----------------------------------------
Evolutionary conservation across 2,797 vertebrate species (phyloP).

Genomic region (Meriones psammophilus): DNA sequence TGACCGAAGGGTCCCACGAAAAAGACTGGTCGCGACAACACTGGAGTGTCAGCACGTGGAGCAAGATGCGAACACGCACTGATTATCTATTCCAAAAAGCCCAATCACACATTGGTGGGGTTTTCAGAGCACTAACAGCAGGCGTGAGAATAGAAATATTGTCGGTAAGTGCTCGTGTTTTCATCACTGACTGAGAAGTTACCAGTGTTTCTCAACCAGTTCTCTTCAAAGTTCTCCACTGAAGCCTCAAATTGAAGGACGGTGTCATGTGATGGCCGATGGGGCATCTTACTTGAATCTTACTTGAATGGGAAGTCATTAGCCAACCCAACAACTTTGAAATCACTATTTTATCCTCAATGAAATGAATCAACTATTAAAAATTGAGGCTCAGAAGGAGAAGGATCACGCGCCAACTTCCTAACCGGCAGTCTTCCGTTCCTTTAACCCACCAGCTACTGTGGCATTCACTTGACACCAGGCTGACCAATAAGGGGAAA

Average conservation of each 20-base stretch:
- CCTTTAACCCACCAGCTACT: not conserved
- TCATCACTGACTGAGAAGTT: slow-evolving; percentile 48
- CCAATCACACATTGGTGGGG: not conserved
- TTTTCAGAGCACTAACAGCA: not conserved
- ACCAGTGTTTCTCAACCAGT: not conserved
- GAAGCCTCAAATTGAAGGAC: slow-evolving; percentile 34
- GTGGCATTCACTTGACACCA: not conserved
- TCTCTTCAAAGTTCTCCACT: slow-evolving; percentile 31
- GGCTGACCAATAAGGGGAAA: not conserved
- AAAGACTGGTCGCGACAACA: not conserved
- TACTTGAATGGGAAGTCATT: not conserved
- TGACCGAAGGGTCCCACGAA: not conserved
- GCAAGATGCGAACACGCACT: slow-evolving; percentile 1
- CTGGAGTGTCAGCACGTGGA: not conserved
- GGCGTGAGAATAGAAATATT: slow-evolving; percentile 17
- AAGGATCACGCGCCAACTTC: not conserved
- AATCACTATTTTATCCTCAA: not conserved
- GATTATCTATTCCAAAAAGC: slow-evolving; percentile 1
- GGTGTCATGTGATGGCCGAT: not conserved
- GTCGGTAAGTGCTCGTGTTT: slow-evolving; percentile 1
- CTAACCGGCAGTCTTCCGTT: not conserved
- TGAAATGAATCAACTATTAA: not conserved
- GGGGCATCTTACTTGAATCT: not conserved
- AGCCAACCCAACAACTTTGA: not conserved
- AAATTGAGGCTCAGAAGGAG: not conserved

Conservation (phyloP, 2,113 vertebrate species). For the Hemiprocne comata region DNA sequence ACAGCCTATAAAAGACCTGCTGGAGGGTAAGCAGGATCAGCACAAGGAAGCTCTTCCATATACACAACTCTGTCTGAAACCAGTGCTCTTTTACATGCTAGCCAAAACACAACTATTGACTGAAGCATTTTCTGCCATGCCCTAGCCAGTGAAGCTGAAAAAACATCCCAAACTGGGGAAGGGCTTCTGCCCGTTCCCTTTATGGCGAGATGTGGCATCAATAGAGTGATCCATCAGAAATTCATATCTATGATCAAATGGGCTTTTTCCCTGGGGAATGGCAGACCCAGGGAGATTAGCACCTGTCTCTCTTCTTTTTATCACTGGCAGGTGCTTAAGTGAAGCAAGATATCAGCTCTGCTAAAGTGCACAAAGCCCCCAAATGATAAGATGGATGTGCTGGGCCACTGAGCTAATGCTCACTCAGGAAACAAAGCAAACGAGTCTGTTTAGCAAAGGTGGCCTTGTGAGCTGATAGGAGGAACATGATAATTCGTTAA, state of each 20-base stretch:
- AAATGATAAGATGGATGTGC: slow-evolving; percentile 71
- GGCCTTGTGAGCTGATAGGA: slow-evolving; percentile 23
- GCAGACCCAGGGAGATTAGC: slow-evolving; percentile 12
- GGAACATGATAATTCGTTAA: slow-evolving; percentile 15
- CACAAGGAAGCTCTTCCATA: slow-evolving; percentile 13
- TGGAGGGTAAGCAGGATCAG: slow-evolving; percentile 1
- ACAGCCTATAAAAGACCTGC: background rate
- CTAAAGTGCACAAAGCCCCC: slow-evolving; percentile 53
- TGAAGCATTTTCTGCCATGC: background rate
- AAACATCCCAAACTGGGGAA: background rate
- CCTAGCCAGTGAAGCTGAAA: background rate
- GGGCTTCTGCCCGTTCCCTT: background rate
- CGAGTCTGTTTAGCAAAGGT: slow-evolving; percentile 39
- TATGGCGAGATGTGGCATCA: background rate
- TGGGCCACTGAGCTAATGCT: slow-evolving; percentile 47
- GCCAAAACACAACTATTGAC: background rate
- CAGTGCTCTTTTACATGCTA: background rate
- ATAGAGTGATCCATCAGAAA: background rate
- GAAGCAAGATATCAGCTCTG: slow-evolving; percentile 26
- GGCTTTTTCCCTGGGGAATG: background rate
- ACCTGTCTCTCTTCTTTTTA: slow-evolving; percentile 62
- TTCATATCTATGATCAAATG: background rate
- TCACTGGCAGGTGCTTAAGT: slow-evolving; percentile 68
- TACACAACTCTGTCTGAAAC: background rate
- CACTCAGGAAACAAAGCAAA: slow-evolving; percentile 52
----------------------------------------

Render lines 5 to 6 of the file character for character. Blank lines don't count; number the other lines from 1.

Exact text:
- TCATCACTGACTGAGAAGTT: slow-evolving; percentile 48
- CCAATCACACATTGGTGGGG: not conserved